Never Hitting Bottom

The Only Requirement for Membership

“And many of us focus on paying off our debts, as if that’s more important to our recoveries than not incurring new unsecured debt today, one day at a time.” From “Which Fellowship Do You Prefer— D.A. or D.A. Lite?” in the DA Ways and Means newsletter Q2 2012

In this article, the writer talks about how members focus on everything but debting — procrastination, shopping, etc. That was me. I always said I wasn’t a debtor as much as a spender, but the fact is a compulsive spender is just a debtor who hasn’t run out of money.

The outward manifestation of my disease was the debt that grew to double digits. But the pain came from a deadly combination of craving and obsession mixed with an unhealthy dose of instant gratification. If I thought it, I wanted it. If I wanted it, I had to have it immediately. The pain of waiting even an hour felt unbearable. I had to constantly feed a monster that never got full.

The high for me came from the buying, not the debting. Once I scratched the itch, the craving would quiet down just long enough for me to catch my breath and open the box. Maybe even put it together or wear it once. But before too long, the monster needed to be fed again.

The debting seemed like a byproduct to me, but the fact is that for most of us the debting is where we got in trouble. The high from spending compulsively is a drug for sure, but the mountain of debt is what ultimately brought me down.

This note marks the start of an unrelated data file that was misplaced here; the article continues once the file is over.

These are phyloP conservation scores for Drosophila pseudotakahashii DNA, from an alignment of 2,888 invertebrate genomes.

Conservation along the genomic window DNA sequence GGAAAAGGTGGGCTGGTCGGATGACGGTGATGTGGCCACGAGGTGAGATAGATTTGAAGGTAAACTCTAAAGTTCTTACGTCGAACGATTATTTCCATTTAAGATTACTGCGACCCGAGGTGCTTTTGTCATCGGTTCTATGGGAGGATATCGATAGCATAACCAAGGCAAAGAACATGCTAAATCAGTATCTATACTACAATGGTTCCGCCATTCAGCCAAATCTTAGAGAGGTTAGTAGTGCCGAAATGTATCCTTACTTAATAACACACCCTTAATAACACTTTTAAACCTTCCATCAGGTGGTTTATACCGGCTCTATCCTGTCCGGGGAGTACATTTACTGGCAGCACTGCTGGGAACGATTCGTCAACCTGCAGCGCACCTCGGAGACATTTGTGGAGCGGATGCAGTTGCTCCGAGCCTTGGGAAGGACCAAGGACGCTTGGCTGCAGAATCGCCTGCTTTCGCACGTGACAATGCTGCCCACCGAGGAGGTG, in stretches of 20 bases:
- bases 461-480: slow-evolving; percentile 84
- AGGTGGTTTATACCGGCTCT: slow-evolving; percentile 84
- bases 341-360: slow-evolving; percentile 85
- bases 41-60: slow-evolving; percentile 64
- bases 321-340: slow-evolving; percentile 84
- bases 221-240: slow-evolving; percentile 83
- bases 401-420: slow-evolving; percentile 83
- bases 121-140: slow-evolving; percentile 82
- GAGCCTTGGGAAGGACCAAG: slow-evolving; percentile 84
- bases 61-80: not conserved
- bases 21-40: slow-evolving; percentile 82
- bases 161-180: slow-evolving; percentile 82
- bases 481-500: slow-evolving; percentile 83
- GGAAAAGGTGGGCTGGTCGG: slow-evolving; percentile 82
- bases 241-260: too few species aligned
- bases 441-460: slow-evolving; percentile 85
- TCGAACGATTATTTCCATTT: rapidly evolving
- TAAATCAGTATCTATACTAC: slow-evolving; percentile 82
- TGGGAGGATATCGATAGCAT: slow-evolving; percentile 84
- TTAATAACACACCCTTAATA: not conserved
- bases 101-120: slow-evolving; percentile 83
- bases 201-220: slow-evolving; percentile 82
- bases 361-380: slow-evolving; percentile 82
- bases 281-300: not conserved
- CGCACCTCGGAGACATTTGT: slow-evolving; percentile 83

Feed Me

The “not enough” and greed hole in me that never gets filled is a demon inside of me. Society provides a way to fill that hole using the devil of debt. If there were no credit cards, no home equity loans, no buying on time, how would those of us act out with our compulsive debting? Would we be forced to live within our means? Borrow from friends? Steal?

And what would I do if I had an unlimited source of money? Could there ever be enough? It seems that if I had a million dollars, I would find a need for a million and one.

Gratitude for Debt

I have actually known people who spent money compulsively to the point that it made them ill, who had so much money they could spend day and night without ever debting. But the pain of their behavior brought them into program – nights shopping online, days exhausting themselves at stores, not being present for friends and family.

They stayed for awhile … until they faced the walls of a spending plan, of the limits we in DA use to balance living and spending … and then they left. Even though the pain of their compulsive behavior was acute, when the going got tough it was too easy to fool themselves into believing they didn’t really have a problem because they hadn’t run out of money.

To my Higher Power: Let me be grateful that I didn’t have enough money to stay out of debt so that I could hit bottom. Thank you for my debt so I can now live a life of recovery.


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